STEM (Grades 6-8)

  • In 2014-15, District 47 introduced STEM classes to all students in grades K-8. At the middle school level, in partnership with Northwestern University, D47 implemented a new kind of interest-driven STEAM (Science, Technology, Engineering, Art, and Math) program called FUSE. Specifically designed to engage middle school students, FUSE fosters the development of adaptive problem-solving, creativity, self-directed learning, persistence and grit.


    Learning Objectives

    The goal of STEM class is the development of adaptive problem-solving, creativity, self-directed learning, persistance and grit. 


    Students will:

    • Develop problem-solving skills through pursuit of open-ended tasks
    • Accept that failure is a natural part of the ongoing learning process
    • Identify areas of interest in STEM related fields by exercising personal choice
    • Improve technology skills in the areas of information seeking, presentation, and software sketching
    • Deepen collaborative skills through partner and team project work
    • Utilize technology to find resources to aid in project completion
    • Sharpen time-management skills


    Course Description

    In the STEM classroom, the teacher acts as facilitator, encouraging students to problem-solve on their own, consult with their peers, and make multiple attempts to find solutions to problems. With FUSE, students select challenges to solve through modules that have multiple levels. Working independently or collaboratively, students can choose whether to complete all levels of one module or move between modules, and whether to follow step-by-step "hints" to get started or to just “dive in” and try the challenge.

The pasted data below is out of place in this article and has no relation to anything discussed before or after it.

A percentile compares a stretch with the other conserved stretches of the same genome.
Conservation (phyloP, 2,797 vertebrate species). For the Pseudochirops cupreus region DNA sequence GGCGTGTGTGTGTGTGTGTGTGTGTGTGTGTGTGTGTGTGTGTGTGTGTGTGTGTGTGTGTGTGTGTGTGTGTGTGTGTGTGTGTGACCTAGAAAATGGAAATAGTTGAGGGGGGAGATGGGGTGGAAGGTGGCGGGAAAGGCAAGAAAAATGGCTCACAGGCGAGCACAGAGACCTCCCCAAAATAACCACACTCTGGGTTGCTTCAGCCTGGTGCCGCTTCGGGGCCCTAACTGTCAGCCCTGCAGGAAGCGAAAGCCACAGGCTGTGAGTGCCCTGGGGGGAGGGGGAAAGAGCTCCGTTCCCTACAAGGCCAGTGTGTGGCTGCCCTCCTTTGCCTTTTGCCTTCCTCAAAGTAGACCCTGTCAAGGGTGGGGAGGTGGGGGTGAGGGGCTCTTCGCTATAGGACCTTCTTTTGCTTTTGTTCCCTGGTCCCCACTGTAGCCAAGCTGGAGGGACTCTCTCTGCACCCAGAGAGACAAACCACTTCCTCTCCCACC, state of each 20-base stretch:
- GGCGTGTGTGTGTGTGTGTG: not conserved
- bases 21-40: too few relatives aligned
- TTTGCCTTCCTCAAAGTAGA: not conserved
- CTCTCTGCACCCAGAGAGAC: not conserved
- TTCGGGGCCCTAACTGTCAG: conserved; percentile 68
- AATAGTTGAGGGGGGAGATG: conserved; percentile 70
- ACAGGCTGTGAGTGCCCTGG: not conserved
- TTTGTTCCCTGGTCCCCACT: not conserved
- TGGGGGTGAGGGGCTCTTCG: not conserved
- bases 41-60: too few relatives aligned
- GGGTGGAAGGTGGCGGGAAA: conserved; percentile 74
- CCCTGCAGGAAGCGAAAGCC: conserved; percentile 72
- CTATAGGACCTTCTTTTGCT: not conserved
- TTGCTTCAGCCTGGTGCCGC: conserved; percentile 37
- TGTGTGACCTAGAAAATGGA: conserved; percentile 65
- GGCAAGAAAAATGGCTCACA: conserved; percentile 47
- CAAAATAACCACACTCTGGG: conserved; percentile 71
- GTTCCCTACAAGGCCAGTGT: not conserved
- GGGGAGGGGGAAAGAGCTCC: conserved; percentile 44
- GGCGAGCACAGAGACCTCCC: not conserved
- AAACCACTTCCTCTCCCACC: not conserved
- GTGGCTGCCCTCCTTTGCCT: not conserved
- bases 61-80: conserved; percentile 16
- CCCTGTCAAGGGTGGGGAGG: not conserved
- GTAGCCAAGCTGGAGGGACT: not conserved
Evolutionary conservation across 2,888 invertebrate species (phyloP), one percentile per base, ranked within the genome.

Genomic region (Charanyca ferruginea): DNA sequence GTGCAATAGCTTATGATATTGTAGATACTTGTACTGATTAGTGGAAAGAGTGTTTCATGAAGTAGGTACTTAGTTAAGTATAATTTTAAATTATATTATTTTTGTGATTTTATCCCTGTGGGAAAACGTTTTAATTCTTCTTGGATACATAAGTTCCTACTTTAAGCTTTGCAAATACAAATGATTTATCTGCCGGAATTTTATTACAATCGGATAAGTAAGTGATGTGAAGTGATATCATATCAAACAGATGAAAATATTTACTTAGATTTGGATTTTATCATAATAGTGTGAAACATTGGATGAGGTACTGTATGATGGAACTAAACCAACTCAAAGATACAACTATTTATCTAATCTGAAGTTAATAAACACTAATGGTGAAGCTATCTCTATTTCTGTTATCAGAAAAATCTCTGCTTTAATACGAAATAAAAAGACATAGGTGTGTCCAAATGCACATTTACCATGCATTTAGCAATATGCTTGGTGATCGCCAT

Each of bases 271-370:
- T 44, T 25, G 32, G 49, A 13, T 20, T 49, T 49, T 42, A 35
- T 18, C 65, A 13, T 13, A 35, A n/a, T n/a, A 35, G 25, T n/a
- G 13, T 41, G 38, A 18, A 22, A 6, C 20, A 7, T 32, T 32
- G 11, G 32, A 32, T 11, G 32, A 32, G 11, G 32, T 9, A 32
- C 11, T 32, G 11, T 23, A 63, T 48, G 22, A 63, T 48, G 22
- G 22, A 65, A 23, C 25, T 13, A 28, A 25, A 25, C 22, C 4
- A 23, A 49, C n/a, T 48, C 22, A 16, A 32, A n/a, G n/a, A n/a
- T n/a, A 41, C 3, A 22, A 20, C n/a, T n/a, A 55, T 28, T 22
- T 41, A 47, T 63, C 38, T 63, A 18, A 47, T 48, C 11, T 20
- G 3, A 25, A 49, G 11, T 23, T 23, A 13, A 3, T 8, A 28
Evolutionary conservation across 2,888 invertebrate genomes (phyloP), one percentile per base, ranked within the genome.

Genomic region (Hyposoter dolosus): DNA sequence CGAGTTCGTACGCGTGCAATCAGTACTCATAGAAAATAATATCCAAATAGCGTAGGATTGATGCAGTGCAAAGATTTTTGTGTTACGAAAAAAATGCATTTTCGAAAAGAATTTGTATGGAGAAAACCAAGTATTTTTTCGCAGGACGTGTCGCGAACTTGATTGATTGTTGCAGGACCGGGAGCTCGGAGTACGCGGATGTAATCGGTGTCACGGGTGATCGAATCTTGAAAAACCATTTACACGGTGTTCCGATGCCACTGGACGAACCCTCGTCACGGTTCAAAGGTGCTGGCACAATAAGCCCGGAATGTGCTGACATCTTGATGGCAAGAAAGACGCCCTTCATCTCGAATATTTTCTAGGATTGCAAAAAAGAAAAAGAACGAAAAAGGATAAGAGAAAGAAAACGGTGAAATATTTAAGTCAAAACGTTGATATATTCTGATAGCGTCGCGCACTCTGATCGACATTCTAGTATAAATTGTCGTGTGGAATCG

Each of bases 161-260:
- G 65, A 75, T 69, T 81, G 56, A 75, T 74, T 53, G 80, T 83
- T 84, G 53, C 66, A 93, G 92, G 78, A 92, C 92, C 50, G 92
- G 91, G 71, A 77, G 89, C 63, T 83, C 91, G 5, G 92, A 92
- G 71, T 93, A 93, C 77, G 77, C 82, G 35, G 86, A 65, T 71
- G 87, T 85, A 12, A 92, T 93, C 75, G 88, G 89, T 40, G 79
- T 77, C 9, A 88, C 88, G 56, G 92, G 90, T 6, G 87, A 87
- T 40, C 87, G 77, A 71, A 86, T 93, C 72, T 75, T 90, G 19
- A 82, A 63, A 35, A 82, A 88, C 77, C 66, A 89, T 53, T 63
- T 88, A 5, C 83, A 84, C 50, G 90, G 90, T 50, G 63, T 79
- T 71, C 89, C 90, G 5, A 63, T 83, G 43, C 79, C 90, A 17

More than 20 FUSE challenges represent such areas as robotics, electronics, biotechnology, graphic design, Android app development, and 3D printing. Each challenge has an objective, criteria, materials, procedural hints, resources (including the FUSE challenge site, other approved websites, software programs, and hands-on kits) and reflection, which includes student artifact submission and electronic journaling. Sample challenges include:


    • Robot obstacle course
    • Ringtones (for cell phones)
    • Creating gel beads (to mimic growing human cells)
    • LED color light design
    • Designing a clothing line
    • Designing a dream home
    • Creating laser security
    • Designing a cell phone game
    • Creating a solar-powered car